Separate and Equal at 59E59th Street
Things Get Bad Before They Get Better
By: Rachel de Aragon - Sep 10, 2018
Separate and Equal
Written and directed by Seth Panitch
Produced by the University of Alabama
in partnership with the Birmingham Civil Rights
Institute and Birmingham Metro NAACP
New York, New York
Playing through September 30, 2018
Separate and Equal at 59E59 Theaters delivers poetry in motion. Set in Birmingham, in May of 1951 the play encapsulates the contradictions and tensions of the pre Brown v Board of Education south as it reflects in the lives of six teenage boys, three white and three black. The play unfolds as a series of plays on the basket ball court beautifully danced and remarkably faithful to the moves the sport.
There is at times the grim vitality of a war dance, as well as the sheer energy of adolescent masculinity in its ever present demand for self realization. Laurence M. Jackson's choreography allows us to believe both.
The rundown basketball court is off limits to blacks except on Sundays. We face the empty court. Projected images, created by Maya Champion, of two water fountains one White and clean the other Colored and in poor repair hover above the periphery, informing the scene. The basket hoops appear as projections-- as does the scoring ball. We begin in a metaphoric reality with two boys-- Calvin Richardson (Adrian Baidoo) and Edgar Roberts (Ross Birdsong) facing each other bouncing the unseen ball to an increasingly aggressive rhythm. The ball in play is invisible, it is an echo, a sound which bounces on the court, and is tossed from hand to hand. It is caught with a loud clap, dribbled with staccato speed, and fills our ears with the expectation of victory. .Composer, Tom Wolfe, plays with time in the percussive use of the ball a score which fills the scene without invading it.
The black young men are there to perhaps sneak in a basket or two at the risk of being caught and arrested for vagrancy-- or worse. The white teens are playing hooky and are eager to play ball before they are caught and hauled to the principal's office for a paddling, or worse.
The worst threatens periodically in the form of an abusive policeman “Kid Gloves” (Ted Barton) who comes round to check on things, uphold the law and terrify the boys who know they are breaking the rules. He is the personification of the segregationist system, and the rule of white supremacy. He is there to enforce ordinance 597, enacted 5/20/1951, the most recent segregationist law which specifically prohibits whites and blacks playing ball together. His younger partner Lieutenant Dixx (Jeremy Cox) tries a more reasoned approach as he struggles to maintain rules he himself seems to question. As an almost mirror image of the values embodied by "Kid Gloves", a local Black old man, Two Snakes (Will Badgett), shuffles and shines to protect the boys from the abuse by the the police. In this grim travesty of human dignity, the rules which maintain the color line are understood.
Playwright Panitch has skillfully written the subtext of class, race, gender and power relations that underpin the Jim Crow south. The social back stories of the boys on the court are woven in as flash-backs, recollections and articulated snippets. The stark violence of a lynching is captured as Everett George (James Halloway) tells the story of his brother's ill fated return from the Korean War. The day-to-day humiliation of blacks is well expressed in the admonition of Calvin's mother, Viola Richardson (Pamela Afesi), to address all whites as mister. This includes even Edgar who he has known from earliest childhood, and in fact is his half brother. Both women have been deeply humiliated by the misconduct of the departed Mr. Roberts.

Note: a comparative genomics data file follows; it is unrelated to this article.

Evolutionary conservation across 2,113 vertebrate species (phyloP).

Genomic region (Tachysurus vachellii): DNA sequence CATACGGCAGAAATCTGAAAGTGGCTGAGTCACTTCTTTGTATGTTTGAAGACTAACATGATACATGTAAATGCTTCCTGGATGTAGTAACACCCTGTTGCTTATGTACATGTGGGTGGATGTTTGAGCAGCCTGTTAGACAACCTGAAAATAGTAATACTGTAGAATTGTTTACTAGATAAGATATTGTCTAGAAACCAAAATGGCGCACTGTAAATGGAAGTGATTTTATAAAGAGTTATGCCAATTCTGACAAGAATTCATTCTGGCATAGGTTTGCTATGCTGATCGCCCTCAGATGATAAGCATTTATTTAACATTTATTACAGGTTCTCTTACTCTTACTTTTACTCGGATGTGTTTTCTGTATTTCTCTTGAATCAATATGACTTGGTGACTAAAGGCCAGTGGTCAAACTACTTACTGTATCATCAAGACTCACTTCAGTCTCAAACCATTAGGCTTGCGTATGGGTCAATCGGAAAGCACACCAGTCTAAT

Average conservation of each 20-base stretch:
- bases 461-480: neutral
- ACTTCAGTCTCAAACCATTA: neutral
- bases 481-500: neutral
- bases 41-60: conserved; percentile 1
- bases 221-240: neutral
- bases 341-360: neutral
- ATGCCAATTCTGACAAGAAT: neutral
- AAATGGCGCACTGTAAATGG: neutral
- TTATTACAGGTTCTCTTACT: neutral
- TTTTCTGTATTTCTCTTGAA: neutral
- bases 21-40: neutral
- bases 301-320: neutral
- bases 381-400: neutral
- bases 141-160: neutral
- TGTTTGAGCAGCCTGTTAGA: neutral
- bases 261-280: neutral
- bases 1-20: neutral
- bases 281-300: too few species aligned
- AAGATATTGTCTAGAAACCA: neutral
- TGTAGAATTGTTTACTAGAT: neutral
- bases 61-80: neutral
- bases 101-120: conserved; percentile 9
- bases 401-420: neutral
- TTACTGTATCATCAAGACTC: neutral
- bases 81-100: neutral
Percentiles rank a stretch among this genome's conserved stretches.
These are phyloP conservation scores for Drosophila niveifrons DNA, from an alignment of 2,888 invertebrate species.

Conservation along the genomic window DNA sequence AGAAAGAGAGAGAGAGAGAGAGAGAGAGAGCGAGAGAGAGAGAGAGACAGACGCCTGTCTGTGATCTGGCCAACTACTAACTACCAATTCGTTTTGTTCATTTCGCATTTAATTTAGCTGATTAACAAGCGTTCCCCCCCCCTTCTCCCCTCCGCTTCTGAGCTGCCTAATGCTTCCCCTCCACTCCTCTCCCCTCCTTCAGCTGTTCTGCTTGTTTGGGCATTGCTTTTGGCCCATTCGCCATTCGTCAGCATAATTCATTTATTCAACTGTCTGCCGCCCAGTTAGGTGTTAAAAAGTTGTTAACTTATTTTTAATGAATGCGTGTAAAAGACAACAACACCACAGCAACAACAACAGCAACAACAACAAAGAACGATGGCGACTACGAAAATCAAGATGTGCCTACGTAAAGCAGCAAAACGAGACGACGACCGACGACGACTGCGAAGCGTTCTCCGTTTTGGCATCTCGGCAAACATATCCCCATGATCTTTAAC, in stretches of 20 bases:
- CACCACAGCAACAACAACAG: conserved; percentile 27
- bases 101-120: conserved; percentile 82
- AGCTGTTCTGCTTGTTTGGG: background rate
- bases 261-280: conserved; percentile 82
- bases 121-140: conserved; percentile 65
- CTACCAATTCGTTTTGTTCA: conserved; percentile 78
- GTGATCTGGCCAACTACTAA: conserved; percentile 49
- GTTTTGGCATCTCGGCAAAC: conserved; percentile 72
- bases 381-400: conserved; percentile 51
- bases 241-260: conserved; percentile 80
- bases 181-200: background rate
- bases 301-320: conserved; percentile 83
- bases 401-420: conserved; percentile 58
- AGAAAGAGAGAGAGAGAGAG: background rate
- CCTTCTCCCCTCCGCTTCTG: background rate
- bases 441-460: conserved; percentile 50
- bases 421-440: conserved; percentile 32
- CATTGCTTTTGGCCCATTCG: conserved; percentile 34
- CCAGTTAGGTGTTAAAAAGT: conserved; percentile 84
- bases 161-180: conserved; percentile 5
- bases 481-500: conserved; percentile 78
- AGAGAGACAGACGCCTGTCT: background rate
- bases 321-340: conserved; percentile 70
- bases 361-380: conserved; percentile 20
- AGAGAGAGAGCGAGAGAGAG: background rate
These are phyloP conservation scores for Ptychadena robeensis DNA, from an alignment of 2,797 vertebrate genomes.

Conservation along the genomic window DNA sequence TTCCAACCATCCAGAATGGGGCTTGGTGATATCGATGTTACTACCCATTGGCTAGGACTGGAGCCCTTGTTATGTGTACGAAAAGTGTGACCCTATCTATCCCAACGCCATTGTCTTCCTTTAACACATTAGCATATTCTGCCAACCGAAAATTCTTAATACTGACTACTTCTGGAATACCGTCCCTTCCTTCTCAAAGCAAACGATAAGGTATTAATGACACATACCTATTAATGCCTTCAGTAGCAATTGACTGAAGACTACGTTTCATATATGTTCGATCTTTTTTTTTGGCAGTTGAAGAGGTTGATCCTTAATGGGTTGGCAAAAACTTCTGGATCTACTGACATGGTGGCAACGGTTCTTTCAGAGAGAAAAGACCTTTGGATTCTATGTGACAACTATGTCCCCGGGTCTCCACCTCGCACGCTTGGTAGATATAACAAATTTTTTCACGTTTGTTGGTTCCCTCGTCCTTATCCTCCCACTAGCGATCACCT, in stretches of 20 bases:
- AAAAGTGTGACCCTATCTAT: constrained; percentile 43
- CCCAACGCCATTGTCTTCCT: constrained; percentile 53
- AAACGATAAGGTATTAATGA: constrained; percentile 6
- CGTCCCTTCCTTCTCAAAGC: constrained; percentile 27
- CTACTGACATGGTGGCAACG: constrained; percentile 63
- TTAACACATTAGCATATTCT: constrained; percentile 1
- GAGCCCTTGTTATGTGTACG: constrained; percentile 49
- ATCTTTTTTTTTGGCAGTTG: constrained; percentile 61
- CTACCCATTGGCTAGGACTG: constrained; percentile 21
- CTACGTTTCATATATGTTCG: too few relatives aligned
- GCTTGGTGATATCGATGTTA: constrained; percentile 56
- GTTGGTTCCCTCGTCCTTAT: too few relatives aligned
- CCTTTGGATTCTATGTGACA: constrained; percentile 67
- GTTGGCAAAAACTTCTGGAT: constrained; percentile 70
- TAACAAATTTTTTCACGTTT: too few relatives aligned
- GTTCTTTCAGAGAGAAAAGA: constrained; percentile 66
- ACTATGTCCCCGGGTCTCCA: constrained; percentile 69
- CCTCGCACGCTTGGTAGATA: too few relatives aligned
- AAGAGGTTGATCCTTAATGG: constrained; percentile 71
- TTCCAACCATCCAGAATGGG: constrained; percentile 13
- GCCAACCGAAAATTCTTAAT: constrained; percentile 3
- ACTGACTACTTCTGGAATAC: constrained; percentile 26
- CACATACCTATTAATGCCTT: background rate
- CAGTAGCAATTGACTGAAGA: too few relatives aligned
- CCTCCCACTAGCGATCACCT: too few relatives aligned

Yet Mrs. Roberts (Barbra Wengerd) encourages her son to be a 'white knight 'and instructs; “Edgar, always remember. If you’re no better than a Colored... who you better than?”
On the ball court, the dialog is a fast-paced combination of vulgarity and naivete. The actors are wonderful in conveying adolescent angst. Awkwardly, angrily, and not without fear the boys lurch towards using the court together. They have become partners in crime, breaking the rules.
How can the game be played if one side is always right, if no foul can be called against a white player, if the push and shove of the game means the physical contact of black against white? The shortest player, Jeff Forrest (Steven Bono Jr.), and the tallest boy, Nathan Parker (Edwin Brown III), are both the best players and deadly rivals. They also share the fact that they both work at the local factory under a violent, oppressive boss.
Are these mavericks children who refuse to allow the adult demands to stop them from their game, or are they young adults who are standing up for change? Are they small unsung heroes who we are asked to recognize and to help?
Doing what is right is “gonna to cost you something," Mr. Finch (Ted Barton), a drunkard lawyer, warns his son. In his law practice, the father represents blacks accused of local crime.
Wesley Finch (Dylan Guy Davis), the fat white boy who absorbs the insults of both black and white acts, acts as a catalyst that moves the drama forward. He reminds us all that the process is not an easy one and neither the external repercussions nor the internal pain leave us without cost.
The cast is vibrant, the writing is crisp and the direction flawless. The subject matter remains meaningful in today's context on and off the ball field-- as NFL players kneel in protest.